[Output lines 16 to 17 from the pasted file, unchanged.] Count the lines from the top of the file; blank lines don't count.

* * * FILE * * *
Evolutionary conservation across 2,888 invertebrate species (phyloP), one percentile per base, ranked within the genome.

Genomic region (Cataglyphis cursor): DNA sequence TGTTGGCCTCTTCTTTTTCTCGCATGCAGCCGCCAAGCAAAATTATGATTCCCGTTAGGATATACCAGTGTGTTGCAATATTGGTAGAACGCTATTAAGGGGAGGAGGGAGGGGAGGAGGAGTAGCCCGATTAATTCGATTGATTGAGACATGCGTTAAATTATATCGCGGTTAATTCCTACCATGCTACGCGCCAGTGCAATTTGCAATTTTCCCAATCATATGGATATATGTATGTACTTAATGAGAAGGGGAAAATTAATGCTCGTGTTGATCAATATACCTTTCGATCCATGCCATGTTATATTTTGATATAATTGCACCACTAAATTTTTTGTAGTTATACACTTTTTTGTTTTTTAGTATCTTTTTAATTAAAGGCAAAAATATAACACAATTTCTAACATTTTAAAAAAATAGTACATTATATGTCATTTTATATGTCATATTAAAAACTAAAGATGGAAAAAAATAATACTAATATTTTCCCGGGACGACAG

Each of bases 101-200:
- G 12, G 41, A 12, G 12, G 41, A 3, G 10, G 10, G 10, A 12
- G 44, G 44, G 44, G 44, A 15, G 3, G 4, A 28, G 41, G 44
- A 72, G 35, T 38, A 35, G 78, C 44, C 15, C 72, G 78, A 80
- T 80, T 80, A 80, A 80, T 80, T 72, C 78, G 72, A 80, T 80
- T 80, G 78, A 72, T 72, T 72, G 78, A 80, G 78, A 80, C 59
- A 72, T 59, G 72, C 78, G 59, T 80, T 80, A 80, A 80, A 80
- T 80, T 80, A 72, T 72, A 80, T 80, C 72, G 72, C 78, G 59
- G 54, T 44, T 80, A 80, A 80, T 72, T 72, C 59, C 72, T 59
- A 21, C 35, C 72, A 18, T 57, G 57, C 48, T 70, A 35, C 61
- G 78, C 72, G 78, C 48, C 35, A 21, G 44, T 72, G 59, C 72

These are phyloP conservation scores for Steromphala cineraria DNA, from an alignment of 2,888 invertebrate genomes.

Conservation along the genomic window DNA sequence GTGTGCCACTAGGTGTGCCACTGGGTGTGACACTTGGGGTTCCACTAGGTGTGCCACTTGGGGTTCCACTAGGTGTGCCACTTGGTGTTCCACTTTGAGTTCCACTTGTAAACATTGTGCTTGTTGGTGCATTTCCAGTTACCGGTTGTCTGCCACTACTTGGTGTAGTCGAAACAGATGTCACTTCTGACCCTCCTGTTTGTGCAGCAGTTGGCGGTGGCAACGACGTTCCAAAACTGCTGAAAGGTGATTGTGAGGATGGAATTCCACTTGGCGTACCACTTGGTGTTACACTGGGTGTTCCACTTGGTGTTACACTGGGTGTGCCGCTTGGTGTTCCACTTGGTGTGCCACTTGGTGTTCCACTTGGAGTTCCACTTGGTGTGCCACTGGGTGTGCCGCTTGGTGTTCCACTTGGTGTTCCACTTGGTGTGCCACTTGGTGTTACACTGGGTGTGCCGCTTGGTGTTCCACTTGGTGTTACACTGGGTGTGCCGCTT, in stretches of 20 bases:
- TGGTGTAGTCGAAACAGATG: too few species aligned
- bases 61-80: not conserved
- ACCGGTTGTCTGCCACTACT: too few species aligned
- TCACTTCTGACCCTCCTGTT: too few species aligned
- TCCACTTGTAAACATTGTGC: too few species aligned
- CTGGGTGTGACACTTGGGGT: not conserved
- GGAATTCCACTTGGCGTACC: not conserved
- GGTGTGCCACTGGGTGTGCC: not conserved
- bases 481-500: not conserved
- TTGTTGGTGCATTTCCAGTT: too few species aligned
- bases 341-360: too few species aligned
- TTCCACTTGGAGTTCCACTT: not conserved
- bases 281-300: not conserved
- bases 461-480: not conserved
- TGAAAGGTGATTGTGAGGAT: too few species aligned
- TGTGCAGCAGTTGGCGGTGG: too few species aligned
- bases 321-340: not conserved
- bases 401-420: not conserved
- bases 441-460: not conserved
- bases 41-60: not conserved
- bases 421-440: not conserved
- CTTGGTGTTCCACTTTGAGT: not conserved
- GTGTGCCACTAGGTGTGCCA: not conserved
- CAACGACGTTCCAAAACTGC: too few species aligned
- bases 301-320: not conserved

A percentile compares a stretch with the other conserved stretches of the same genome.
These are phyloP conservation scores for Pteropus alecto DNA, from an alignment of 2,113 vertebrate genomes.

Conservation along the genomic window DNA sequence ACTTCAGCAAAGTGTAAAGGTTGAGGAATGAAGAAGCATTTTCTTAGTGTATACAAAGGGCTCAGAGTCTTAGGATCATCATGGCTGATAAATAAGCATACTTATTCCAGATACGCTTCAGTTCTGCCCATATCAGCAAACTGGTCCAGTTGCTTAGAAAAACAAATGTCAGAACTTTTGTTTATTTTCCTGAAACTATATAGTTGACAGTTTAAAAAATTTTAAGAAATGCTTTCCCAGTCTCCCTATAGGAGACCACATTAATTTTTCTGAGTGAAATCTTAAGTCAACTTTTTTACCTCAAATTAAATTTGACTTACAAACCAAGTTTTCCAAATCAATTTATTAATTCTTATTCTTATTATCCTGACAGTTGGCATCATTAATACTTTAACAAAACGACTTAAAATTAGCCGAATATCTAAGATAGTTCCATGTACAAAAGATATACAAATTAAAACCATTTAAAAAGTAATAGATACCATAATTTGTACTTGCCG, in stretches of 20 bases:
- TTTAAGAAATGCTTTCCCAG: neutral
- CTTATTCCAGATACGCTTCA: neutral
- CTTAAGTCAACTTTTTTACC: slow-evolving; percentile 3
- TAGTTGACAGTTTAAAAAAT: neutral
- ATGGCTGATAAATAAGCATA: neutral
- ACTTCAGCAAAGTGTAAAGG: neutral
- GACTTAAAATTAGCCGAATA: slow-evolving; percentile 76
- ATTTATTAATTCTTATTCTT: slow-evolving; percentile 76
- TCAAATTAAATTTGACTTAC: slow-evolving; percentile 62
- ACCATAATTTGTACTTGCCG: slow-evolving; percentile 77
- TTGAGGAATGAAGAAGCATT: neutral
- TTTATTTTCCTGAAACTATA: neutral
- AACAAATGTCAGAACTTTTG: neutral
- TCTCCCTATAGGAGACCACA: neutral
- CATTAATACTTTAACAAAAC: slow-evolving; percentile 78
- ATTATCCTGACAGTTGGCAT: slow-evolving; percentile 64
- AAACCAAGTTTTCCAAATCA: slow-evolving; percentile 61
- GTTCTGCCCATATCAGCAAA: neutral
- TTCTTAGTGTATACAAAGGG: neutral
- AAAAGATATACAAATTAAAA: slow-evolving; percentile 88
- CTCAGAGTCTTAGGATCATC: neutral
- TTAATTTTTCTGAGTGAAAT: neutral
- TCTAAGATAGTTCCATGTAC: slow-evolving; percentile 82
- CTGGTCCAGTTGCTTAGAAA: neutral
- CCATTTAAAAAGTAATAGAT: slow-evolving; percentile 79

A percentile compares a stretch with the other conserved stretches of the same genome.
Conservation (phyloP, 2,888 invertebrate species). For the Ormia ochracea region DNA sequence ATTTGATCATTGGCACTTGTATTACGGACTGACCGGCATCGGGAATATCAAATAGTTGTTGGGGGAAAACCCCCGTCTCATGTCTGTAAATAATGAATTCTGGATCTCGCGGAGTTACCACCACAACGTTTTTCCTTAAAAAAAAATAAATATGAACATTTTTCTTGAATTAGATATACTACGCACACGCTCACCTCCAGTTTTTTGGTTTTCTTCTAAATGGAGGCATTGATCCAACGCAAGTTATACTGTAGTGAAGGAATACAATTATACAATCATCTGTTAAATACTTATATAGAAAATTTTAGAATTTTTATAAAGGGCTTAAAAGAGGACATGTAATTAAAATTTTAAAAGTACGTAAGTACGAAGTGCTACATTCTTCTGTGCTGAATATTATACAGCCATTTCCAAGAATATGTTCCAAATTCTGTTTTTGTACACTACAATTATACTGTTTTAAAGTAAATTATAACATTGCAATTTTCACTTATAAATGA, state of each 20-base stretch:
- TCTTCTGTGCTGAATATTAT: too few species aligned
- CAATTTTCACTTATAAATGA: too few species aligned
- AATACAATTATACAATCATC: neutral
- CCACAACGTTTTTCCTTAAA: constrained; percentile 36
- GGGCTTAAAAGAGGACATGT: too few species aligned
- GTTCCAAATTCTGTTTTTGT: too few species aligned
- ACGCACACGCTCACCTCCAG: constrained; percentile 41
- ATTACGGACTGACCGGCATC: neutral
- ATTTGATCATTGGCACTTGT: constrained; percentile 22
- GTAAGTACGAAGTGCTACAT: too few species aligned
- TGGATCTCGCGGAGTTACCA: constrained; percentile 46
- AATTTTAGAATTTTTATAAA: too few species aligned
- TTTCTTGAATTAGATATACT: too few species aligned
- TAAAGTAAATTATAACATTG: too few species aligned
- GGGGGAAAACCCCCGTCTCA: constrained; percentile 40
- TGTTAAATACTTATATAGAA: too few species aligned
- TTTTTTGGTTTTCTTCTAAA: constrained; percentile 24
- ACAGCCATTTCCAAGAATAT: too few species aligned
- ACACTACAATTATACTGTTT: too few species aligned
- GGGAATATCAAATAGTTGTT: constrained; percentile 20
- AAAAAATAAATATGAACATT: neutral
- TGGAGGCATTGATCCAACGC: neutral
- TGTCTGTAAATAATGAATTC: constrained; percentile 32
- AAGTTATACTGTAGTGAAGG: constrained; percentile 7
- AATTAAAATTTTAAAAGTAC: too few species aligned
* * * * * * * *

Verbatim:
- TGGTGTAGTCGAAACAGATG: too few species aligned
- bases 61-80: not conserved